- Under the pilot program, roughly 60 Crisis Intervention Officers will receive further training from MPD to take part in this program. Today, the contents of this training curriculum are unknown to those outside of the MPD. Moreover, no community organizations or service providers have been asked to offer some insight into what is important to our clients and how officers can best prepare to work with these vulnerable populations. Training without a clear aim or objective will not help improve the relationships between officers and residents. By including the numerous community groups and using their years of knowledge MPD will be able to create a more comprehensive training program. It will also be helpful if service providers know more about the Crisis Intervention Officers who are a part of the program so that they can all work together.
- The pilot program intake process must be reconfigured to limit the trauma and harm it may place on program participants. Currently, the program will place individuals in handcuffs, put them in the back of a patrol car, and take them to a police station where they will be assessed to see if they are eligible for the diversion program. However, an intake process similar to Seattle’s LEAD program seems more desirable and less intrusive to our clients. Under this model individuals are given a the opportunity to be given a referral and then independently go and get their assessment within a certain amount of time. Since the program will not be used for individuals in crisis, this approach will allow individuals to avoid being placed in situations that mimic an arrest and may feel highly coercive. This is also in line with DC Code 23-584 which allows officers to release individuals on a citation for certain misdemeanor offenses, including the list of divertible offenses.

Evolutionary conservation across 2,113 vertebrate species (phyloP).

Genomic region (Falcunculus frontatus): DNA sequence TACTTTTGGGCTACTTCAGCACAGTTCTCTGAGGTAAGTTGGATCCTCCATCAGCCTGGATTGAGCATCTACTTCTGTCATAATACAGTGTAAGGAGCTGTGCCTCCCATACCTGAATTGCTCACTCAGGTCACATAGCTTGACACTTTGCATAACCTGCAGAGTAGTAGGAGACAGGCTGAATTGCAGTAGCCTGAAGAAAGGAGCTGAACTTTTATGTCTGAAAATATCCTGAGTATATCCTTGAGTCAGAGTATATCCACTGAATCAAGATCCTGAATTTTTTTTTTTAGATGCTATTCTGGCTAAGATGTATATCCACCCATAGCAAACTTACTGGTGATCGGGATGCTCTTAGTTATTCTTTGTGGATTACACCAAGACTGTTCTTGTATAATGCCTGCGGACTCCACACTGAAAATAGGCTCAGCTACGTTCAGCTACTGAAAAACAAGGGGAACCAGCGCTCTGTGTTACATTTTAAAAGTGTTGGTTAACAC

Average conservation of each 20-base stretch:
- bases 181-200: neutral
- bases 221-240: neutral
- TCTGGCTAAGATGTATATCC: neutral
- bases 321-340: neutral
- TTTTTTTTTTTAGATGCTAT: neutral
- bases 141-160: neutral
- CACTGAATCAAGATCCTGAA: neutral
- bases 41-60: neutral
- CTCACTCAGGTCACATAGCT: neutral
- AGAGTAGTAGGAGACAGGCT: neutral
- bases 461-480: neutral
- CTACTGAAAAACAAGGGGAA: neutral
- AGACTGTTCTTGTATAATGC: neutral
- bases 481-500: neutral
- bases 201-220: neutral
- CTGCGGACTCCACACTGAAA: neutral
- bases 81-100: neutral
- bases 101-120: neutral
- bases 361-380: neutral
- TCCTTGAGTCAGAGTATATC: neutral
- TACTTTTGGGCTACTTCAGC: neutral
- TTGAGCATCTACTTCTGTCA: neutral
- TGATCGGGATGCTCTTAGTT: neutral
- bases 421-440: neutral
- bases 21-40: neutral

- With the implementation of this pilot program community organizations should have access to the data that is collected, particularly regarding the demographics of those included in the program, those who decided not to participant in the program, who was referred through a social interaction, and who was referred after the police were called. Additionally, who successfully completed the program as well as what services were provided to participants. It is highly likely that many of the program participants will be former or current clients of the undersigned organizations and we hope to work together to better coordinate services and help our clients succeed. Collecting and sharing data will also help our organization and others tailor our programs to fit all the needs of our clients.
These are merely some of our current concerns with the pilot program and are no way exhaustive. We hope that the Council will consider the complexity of creating a successful pre-arrest diversion program and will ensure the inclusion of service providers and community organizations in this ongoing program. In order to make this program a success, we must emphasize the importance of working together to truly help the residents of D.C. Now is the time to set a powerful example of what inclusive, harm reduction centered, trauma-informed criminal justice reform can accomplish.
We thank the Council for taking these issues under advisement and hope we can continue to discuss what a successful pre-arrest diversion program will look like in Washington D.C.
No Justice No Pride
Drug Policy Alliance
The Chosen Few
1 Committee on the Judiciary and Public Safety, Fiscal Year 2018, Committee Budget Report, http://dccouncil.us/files/user_uploads/budget/judiciary_final.pdf , p. 139.
2 This recommendation is shared by the Office of the DC Auditor, which recently released a report on DBH and the Justice system. Improving Mental Health Services and Outcomes for All: The D.C. Department of Behavioral Health and the Justice System”, http://www.dcauditor.org/sites/default/files/DBH.Report.2.26.18.pdf , p. 55, (“In developing this diversion program, DBH should actively pursue input from community stakeholders and diversion program experts. The input should be formal and transparent, such as through town hall-style meetings.”)
3 Report to Albany on the LEAD program One-Year Anniversary. L EAD , April 1, 2016 – March 31, 2017; https://www.albanyny.org/Libraries/APD/2017_Albany_LEAD_First_Year_Report_--_FINAL-2.sflb.ashx